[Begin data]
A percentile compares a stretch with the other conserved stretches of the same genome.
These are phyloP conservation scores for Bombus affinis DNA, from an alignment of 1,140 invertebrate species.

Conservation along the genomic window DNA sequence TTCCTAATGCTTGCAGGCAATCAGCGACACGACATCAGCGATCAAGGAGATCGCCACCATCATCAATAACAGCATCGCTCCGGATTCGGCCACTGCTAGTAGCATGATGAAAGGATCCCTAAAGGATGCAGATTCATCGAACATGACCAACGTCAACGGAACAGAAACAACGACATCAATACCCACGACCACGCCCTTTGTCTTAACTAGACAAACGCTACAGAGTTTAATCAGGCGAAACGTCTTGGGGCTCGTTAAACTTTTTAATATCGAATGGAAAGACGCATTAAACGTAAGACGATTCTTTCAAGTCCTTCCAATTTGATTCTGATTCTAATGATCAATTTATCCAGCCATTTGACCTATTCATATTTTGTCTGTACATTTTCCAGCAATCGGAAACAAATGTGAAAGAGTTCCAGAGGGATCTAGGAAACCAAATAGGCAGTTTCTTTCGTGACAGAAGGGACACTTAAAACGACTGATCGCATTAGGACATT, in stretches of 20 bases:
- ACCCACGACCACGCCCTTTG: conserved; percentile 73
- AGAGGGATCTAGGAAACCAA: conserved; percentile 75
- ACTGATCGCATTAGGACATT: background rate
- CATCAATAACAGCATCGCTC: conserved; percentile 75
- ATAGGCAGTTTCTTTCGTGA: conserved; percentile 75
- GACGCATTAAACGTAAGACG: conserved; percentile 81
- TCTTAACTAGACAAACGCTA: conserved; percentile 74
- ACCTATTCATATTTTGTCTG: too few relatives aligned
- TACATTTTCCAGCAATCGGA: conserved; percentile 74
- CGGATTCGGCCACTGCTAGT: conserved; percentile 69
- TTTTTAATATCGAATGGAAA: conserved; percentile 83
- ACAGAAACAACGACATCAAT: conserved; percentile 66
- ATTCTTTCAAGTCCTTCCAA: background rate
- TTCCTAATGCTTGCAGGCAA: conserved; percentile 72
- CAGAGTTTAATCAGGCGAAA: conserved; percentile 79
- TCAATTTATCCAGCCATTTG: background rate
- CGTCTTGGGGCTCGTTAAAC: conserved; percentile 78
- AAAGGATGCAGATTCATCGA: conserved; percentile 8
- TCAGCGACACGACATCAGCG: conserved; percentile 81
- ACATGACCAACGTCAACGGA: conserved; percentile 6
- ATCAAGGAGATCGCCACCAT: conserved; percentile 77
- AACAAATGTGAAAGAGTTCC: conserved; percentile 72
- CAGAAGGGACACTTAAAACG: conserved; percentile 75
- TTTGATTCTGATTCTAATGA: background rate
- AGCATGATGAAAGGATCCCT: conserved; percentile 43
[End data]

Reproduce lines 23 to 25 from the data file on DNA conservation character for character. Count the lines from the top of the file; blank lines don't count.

- ACATGACCAACGTCAACGGA: conserved; percentile 6
- ATCAAGGAGATCGCCACCAT: conserved; percentile 77
- AACAAATGTGAAAGAGTTCC: conserved; percentile 72